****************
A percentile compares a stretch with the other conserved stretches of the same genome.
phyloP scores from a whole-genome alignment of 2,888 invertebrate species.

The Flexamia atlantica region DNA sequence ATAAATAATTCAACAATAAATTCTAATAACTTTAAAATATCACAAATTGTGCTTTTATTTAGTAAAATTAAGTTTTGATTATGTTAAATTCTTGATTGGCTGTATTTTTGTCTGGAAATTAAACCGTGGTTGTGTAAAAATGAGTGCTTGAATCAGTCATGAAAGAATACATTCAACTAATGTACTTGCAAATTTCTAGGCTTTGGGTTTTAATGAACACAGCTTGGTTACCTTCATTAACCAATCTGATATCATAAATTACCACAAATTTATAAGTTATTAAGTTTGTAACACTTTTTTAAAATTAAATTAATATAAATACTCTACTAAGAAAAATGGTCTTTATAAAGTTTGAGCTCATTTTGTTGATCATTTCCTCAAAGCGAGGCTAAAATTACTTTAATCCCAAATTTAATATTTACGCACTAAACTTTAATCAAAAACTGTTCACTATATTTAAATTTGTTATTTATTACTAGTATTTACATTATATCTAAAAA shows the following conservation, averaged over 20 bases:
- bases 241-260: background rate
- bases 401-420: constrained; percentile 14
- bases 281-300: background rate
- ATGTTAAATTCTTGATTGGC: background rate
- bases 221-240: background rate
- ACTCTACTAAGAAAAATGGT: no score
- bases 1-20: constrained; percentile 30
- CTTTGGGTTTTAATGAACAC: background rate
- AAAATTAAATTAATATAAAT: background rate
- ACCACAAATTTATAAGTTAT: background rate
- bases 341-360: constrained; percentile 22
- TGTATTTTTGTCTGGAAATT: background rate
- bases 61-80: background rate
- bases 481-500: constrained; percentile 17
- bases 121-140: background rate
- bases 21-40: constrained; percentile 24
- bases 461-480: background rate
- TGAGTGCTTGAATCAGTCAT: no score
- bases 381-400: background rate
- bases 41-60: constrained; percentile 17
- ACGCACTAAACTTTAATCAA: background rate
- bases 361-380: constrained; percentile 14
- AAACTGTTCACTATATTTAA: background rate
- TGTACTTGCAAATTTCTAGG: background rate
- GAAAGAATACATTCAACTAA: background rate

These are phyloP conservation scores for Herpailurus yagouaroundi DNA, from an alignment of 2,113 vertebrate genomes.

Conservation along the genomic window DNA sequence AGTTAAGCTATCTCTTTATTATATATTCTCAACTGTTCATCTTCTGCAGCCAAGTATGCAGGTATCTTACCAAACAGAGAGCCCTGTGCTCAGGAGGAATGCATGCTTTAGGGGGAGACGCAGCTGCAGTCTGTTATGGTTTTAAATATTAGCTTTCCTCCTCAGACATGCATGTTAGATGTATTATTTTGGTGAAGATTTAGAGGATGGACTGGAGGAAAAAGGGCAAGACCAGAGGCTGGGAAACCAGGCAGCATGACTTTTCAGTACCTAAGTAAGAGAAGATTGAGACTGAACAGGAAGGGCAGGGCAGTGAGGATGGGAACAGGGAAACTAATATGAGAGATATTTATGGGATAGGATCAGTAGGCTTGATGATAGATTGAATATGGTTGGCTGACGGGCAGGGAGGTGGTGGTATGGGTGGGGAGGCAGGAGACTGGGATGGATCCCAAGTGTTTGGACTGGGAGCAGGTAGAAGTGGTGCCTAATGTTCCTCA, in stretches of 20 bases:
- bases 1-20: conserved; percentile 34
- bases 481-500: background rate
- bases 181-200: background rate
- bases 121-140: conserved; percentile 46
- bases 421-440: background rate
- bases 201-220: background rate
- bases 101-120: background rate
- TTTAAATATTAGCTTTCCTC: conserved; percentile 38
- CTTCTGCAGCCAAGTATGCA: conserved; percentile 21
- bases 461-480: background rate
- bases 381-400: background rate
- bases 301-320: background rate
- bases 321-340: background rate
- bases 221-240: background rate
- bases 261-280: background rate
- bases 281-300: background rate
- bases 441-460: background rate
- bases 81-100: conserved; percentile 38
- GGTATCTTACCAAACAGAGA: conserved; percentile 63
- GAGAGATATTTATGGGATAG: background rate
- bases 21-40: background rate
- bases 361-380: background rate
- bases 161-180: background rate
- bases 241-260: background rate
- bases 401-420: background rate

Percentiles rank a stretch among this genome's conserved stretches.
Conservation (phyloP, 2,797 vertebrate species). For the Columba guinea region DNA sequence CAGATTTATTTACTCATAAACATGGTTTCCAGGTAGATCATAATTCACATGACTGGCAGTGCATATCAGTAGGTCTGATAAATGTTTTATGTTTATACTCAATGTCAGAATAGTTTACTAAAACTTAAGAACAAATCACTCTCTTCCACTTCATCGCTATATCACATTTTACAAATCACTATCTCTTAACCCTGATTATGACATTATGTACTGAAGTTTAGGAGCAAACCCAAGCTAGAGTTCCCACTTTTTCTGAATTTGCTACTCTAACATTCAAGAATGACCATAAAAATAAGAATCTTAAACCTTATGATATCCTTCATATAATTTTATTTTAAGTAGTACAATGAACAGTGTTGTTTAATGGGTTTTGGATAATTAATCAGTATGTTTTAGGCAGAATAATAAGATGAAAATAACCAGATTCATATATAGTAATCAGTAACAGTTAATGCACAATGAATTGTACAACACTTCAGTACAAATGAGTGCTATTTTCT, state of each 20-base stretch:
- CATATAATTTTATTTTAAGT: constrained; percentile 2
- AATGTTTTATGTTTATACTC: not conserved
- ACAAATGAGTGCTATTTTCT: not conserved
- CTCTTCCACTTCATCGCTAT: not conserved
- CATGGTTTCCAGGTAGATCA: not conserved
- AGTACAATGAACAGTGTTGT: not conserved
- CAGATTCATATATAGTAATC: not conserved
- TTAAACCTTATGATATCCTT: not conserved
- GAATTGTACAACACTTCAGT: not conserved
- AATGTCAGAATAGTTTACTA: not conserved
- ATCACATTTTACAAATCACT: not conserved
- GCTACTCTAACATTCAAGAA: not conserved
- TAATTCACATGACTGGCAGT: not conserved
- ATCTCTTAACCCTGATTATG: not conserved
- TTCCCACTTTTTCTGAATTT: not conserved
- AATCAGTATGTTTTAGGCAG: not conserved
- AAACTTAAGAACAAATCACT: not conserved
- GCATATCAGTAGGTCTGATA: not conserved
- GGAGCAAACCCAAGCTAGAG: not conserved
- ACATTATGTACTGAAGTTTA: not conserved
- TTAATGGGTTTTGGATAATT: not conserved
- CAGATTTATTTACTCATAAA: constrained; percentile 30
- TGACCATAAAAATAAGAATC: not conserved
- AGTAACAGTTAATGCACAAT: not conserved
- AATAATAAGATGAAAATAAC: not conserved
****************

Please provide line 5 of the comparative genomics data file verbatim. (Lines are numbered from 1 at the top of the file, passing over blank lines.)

- bases 401-420: constrained; percentile 14